Preparing Your Body for Military Boot Camp
More than 180,000 Americans enlist in the military each year. And their first assignment is to spend several weeks completing rigorous boot camp training – which can easily lead to injuries if they aren’t prepared.
We asked Dr. A. Brion Gardner, a veteran of Operation Iraqi Freedom and recipient of several military awards for his care of wounded Marines and Navy Sailors, to share how – and why – new recruits can prepare for the physical demands of the military. Dr. Gardner is a sports medicine and total joint replacement specialist in the Prince William Orthopaedics, Hand Surgery & Sports Medicine care center.
Is it common for new recruits to experience injuries during boot camp?
Absolutely. The majority of boot camp-related injuries are overuse injuries, such as a sprain, tendonitis or stress fracture. That’s because if anyone has been inactive prior to boot camp and they go into the rigorous, repetitive, high-impact activities of training, their body is simply not prepared to adapt to that impact and it’s going to break down.
Why are boot camp and other “get fit fast” programs challenging for the body?
The main reason is that you essentially overload your body. It’s like your digestive system, where if you consume a lot of food when you haven’t before, you’re going to feel fatigued and almost sick because your digestive system isn’t used to consuming that many calories. Your musculoskeletal system is exactly the same.
If you’re inactive, your muscles are used to processing a certain amount of glucose and oxygen to maintain your muscle metabolism at a certain level based upon activity. If you have never run 10 miles, and you haven’t even been running in several months but find yourself running or walking 10 miles, your muscles have not been preconditioned to handle that stress on them. They don’t have enough local glucose stored within the muscle cells and aren’t able to process the oxygen exchange in the cells. That’s when you’ll build up lactic acid and have local muscle breakdown, which leads to pain, poor mechanics and often overuse injuries. It’s the same with your tendons. They are very elastic, and there is memory within that elasticity. The more you stretch and improve elasticity, the more you’ll be able to perform at that sustained level. But if you ask for that impact and demand without preconditioning, you’ll be at risk for sprains, strains, tendonitis and muscle pulls because the local cellular metabolism hasn’t been ramped up.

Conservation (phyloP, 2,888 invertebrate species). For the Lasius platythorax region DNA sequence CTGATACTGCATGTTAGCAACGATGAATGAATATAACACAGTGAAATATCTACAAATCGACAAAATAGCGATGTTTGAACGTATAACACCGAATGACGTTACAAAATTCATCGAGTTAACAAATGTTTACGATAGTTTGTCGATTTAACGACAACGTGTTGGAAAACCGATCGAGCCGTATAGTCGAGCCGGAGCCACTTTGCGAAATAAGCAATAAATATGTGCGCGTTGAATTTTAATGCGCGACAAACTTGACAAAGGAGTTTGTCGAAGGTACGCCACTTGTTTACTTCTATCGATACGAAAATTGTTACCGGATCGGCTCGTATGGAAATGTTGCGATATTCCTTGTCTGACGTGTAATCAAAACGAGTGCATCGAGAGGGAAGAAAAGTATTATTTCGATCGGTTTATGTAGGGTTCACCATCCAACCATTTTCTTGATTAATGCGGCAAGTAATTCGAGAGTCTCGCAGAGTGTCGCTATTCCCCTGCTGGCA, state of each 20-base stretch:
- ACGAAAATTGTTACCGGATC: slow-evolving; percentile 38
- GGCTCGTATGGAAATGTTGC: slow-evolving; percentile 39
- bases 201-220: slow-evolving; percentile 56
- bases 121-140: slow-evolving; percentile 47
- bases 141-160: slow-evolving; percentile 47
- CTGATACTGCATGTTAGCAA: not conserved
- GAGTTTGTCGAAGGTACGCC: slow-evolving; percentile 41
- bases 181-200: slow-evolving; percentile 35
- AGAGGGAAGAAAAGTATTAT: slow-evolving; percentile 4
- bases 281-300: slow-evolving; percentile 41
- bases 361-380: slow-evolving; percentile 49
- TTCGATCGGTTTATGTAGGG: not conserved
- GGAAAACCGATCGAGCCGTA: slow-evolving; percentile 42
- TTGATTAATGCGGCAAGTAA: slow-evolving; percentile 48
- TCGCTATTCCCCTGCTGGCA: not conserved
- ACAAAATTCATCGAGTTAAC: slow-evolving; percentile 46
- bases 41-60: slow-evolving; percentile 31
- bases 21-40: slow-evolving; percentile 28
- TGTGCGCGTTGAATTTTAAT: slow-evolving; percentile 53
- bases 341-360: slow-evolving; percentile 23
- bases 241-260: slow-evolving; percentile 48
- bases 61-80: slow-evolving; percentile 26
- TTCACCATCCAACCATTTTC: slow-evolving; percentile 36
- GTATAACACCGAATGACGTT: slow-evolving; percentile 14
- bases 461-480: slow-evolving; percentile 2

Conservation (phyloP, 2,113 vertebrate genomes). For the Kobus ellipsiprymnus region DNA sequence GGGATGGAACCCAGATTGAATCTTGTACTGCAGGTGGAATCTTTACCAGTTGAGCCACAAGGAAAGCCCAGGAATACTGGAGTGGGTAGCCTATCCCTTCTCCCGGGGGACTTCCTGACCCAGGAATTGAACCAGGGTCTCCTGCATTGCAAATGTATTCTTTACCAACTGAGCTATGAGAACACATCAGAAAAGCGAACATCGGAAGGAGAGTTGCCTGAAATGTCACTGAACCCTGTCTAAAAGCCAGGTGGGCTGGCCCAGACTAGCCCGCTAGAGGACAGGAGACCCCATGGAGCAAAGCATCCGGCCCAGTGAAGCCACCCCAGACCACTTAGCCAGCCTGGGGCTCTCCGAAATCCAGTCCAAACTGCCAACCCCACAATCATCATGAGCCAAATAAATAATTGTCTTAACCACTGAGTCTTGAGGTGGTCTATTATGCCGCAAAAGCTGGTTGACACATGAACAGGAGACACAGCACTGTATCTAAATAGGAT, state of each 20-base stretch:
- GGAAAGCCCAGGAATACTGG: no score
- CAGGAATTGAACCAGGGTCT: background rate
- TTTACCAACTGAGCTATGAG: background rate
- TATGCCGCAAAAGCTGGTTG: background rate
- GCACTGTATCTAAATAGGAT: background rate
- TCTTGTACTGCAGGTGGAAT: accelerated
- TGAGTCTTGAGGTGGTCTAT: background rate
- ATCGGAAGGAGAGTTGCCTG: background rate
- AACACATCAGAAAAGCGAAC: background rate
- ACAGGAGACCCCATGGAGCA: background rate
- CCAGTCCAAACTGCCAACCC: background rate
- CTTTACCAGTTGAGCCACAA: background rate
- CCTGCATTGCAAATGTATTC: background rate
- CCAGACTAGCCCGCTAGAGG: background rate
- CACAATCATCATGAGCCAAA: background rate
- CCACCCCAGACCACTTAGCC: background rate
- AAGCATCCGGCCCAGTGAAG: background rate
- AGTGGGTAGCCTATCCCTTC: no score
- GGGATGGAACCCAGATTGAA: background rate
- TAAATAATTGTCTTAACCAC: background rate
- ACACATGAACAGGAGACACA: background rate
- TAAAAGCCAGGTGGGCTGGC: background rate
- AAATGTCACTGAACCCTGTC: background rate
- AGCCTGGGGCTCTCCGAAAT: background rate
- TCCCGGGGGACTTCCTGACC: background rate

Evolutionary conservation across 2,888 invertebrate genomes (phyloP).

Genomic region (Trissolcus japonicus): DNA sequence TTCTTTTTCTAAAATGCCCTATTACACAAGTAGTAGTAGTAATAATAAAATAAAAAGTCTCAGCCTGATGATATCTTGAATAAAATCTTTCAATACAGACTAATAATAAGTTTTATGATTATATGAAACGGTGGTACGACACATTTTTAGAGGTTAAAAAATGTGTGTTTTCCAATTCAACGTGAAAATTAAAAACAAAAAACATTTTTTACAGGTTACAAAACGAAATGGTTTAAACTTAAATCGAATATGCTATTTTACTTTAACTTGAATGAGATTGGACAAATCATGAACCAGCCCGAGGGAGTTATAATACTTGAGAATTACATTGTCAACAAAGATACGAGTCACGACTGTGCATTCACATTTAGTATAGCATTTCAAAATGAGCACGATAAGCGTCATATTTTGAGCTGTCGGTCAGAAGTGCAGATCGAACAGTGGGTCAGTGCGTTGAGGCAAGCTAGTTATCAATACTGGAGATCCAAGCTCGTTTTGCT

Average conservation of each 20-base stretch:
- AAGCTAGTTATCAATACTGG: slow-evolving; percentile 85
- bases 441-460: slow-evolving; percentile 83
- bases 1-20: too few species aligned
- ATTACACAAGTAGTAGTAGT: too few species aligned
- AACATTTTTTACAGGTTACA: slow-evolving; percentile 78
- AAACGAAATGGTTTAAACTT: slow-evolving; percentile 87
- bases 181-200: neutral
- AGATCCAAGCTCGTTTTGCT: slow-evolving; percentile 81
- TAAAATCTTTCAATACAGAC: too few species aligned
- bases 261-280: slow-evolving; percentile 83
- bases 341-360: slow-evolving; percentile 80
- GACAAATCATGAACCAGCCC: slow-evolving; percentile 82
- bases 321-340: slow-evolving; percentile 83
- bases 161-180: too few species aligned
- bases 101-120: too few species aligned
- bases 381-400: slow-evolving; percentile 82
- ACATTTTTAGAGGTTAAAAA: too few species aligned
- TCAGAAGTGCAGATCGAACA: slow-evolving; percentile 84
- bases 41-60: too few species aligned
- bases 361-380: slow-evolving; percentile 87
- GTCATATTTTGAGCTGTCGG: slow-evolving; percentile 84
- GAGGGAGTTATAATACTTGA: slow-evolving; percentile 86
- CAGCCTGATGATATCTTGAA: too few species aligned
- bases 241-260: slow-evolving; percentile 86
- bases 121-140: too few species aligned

How early should new recruits begin their conditioning?
If anyone is planning to go to boot camp, at a minimum they should engage in an exercise program for six weeks prior to going. It would be even better if they began conditioning themselves three to six months in advance.
What types of exercises should they prepare?
I’d recommend a balance of aerobic activity, stretching – especially hamstring and quad stretches – and exercises to maintain your core. This will help to prevent injuries that could occur in the training environment. The time to get into shape is not during training – it’s prior, so that you can minimize the risk of developing an overuse injury or more catastrophic fracture because you’re not used to running on uneven terrain or participating in other activities. Your adaptability to unique environments would be better if you trained beforehand.
Should they continue this personal conditioning after boot camp?
After boot camp, depending on their specialty, service men and women may go on to an additional school of training, whether that’s with the infantry, surface warfare with the marines, or something else. Every school has a physical fitness component to it, and there’s always going to be running, push-ups and sit-ups. There will be organized training during those school periods, but I still recommend maintaining stretching, aerobic exercises and core workouts on your own and in advance of additional trainings.
Dr. A. Brion Gardner is a sports medicine and total joint replacement specialist at the Prince William Orthopaedics, Hand Surgery & Sports Medicine care center in Manassas, Virginia. Dr. Gardner has expertise in arthroscopic ankle, knee, shoulder and hip surgeries, fracture care, robotic-assisted surgery and war extremity injuries. Dr. Gardner received the Navy and Marine Corps Commendation Medal for his care of critically wounded Marines and Navy Sailors in Iraq and Afghanistan. He has been a contributor to WashingtonPost.com in the NFL Forum “The League,” writing a weekly analysis of sports injuries, and has also served as a contributor to television and radio sports talk shows as a medical analyst.